This was, without question, the most difficult position to sort through. Perennial superstars are at risk of being overtaken by an impressive group of up-and-comers, and big-time personnel shuffling has caused certain stocks to skyrocket or plummet. For these reasons, expect broad discrepancies as you compare different wide receiver rankings—starting here, of course.
At least there's one guy we can all agree on...
1. Calvin Johnson (DET) — Calvin Johnson regularly beat double- and triple-teams last season, averaging over 100 yards and a touchdown per game. In his final four contests he compiled a staggering stat line: 52 targets, 36 catches, 771 yards and six touchdowns. To put that in perspective, Johnson's final four games would have ranked No. 32 overall for the entire season. The most un-coverable receiver in the history of the league, Johnson is a surefire top-five pick in any format.
- TIER BREAK -
Megatron is on his own planet. The chaos begins immediately at No. 2. A case could be made for at least a dozen guys here, some of whom won't even make this top-10 list.
2. Larry Fitzgerald (ARI) — Due to wretched quarterbacking, Larry Fitzgerald may not finish this high, but he's simply the safest pick in this spot. Fitz hasn't missed a game in four years, he's been one of the most targeted (a loose term in Arizona) receivers in the league his entire career, and despite all the misfires he still managed to crack 1,400 yards and score eight times last season. Rookie Michael Floyd should allow John Skelton to find Fitz more easily, but if Kevin Kolb wins the job, go ahead and drop Larry right out of the top 10.
3. Brandon Marshall (CHI) — I thought I was really going out on a limb here, but current ADP data shows Brandon Marshall being drafted as the fifth receiver off the board. And for good reason. His reunion with Jay Cutler forces us to look back to his 2007/2008 averages of 103 catches,1295 yards and 6.5 touchdowns. Sure, the scoring was a bit light, but six games against the fantasy pass defenses of the NFC North (No. 31 Green Bay, No. 30 Minnesota and No. 27 Detroit) should take care of that. Marshall is a jackass, and drafting him as a WR1 is not for the faint of heart, but the reward could be huge.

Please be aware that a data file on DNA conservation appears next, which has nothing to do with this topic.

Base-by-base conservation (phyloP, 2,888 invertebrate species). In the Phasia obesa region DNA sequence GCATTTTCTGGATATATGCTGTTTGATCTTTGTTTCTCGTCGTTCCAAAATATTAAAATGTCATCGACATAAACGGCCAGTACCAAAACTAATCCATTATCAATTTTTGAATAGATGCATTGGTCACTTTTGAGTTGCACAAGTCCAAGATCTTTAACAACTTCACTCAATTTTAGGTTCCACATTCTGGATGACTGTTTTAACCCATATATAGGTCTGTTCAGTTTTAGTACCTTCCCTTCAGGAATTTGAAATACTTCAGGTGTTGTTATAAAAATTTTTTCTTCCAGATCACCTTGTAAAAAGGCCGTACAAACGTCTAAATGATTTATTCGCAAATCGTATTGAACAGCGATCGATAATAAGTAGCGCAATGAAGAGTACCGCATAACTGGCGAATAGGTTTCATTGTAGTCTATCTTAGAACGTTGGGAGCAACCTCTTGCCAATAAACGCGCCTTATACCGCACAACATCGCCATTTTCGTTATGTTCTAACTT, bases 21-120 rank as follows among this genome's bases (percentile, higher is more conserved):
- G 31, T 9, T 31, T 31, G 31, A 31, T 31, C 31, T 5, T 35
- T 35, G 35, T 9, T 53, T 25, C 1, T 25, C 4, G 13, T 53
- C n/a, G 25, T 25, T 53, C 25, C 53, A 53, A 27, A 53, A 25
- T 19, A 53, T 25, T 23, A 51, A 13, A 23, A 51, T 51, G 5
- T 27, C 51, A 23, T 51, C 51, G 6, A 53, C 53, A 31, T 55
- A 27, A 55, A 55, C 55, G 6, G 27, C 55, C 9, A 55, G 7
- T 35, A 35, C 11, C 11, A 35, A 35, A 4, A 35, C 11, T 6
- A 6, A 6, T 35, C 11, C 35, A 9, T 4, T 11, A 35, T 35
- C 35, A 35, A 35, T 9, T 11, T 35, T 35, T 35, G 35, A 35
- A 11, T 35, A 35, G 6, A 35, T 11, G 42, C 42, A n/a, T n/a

4. Mike Wallace (PIT) — It was a tale of two halves for the league's premier deep threat in 2011. In his first nine games, Mike Wallace averaged 5.2 catches for 96.4 yards and .67 touchdowns. In his last eight games, Ben Roethlisberger got dinged up and defenses failed to adjust to the emergence of Antonio Brown, resulting in an average of 3.5 catches for 43.9 yards and .25 touchdowns. I expect more of the former than the latter in 2012. Big Ben is healthy, Rashard Mendenhall is not, the offensive line is improved, opposing defenses have tape of Antonio Brown and Todd Haley is expected to open things up. Currently being drafted as WR11, there's a lot of value to be had here.
5. Hakeem Nicks (NYG) — Although Victor Cruz stole his thunder in the regular season, the real Hakeem Nicks stood up in a four-game playoff binge that yielded an average of 7.0 catches for 111 yards and 1.0 touchdown. After finishing with a flourish in 2011, Nicks may start slow in 2012 as he recovers from a foot injury, but when healthy he has as much upside as anybody this side of Calvin Johnson.